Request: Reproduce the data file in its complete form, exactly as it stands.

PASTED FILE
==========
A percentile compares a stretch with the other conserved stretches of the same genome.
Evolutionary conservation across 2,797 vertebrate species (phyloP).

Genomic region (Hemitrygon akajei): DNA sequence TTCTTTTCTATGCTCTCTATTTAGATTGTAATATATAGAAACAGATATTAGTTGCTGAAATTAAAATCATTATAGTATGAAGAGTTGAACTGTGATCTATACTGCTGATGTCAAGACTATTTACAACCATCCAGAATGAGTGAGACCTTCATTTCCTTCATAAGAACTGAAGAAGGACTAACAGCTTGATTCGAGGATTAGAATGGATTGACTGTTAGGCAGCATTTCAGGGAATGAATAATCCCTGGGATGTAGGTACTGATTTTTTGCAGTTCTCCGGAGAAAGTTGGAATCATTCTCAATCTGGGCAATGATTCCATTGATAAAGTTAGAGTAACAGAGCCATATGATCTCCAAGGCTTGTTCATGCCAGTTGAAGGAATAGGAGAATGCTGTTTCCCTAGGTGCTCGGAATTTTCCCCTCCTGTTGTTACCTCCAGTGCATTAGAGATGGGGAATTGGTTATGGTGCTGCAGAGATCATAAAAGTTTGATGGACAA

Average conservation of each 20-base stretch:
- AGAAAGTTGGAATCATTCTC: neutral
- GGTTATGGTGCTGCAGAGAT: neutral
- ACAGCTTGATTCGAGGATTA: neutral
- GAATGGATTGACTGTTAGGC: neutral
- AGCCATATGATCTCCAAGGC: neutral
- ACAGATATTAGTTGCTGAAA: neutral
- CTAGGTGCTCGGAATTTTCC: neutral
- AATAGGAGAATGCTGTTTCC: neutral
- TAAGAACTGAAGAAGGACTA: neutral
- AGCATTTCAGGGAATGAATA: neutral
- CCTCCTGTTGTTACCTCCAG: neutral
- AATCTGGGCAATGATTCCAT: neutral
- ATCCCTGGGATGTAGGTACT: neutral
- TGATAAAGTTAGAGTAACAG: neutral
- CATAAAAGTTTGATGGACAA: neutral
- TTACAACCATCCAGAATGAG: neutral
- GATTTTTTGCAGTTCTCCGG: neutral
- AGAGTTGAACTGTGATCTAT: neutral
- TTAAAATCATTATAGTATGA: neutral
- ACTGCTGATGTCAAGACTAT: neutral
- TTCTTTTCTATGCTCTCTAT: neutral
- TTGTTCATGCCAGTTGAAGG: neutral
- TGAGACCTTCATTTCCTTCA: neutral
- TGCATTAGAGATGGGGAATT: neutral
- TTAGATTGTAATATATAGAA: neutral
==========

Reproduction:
A percentile compares a stretch with the other conserved stretches of the same genome.
Evolutionary conservation across 2,797 vertebrate species (phyloP).

Genomic region (Hemitrygon akajei): DNA sequence TTCTTTTCTATGCTCTCTATTTAGATTGTAATATATAGAAACAGATATTAGTTGCTGAAATTAAAATCATTATAGTATGAAGAGTTGAACTGTGATCTATACTGCTGATGTCAAGACTATTTACAACCATCCAGAATGAGTGAGACCTTCATTTCCTTCATAAGAACTGAAGAAGGACTAACAGCTTGATTCGAGGATTAGAATGGATTGACTGTTAGGCAGCATTTCAGGGAATGAATAATCCCTGGGATGTAGGTACTGATTTTTTGCAGTTCTCCGGAGAAAGTTGGAATCATTCTCAATCTGGGCAATGATTCCATTGATAAAGTTAGAGTAACAGAGCCATATGATCTCCAAGGCTTGTTCATGCCAGTTGAAGGAATAGGAGAATGCTGTTTCCCTAGGTGCTCGGAATTTTCCCCTCCTGTTGTTACCTCCAGTGCATTAGAGATGGGGAATTGGTTATGGTGCTGCAGAGATCATAAAAGTTTGATGGACAA

Average conservation of each 20-base stretch:
- AGAAAGTTGGAATCATTCTC: neutral
- GGTTATGGTGCTGCAGAGAT: neutral
- ACAGCTTGATTCGAGGATTA: neutral
- GAATGGATTGACTGTTAGGC: neutral
- AGCCATATGATCTCCAAGGC: neutral
- ACAGATATTAGTTGCTGAAA: neutral
- CTAGGTGCTCGGAATTTTCC: neutral
- AATAGGAGAATGCTGTTTCC: neutral
- TAAGAACTGAAGAAGGACTA: neutral
- AGCATTTCAGGGAATGAATA: neutral
- CCTCCTGTTGTTACCTCCAG: neutral
- AATCTGGGCAATGATTCCAT: neutral
- ATCCCTGGGATGTAGGTACT: neutral
- TGATAAAGTTAGAGTAACAG: neutral
- CATAAAAGTTTGATGGACAA: neutral
- TTACAACCATCCAGAATGAG: neutral
- GATTTTTTGCAGTTCTCCGG: neutral
- AGAGTTGAACTGTGATCTAT: neutral
- TTAAAATCATTATAGTATGA: neutral
- ACTGCTGATGTCAAGACTAT: neutral
- TTCTTTTCTATGCTCTCTAT: neutral
- TTGTTCATGCCAGTTGAAGG: neutral
- TGAGACCTTCATTTCCTTCA: neutral
- TGCATTAGAGATGGGGAATT: neutral
- TTAGATTGTAATATATAGAA: neutral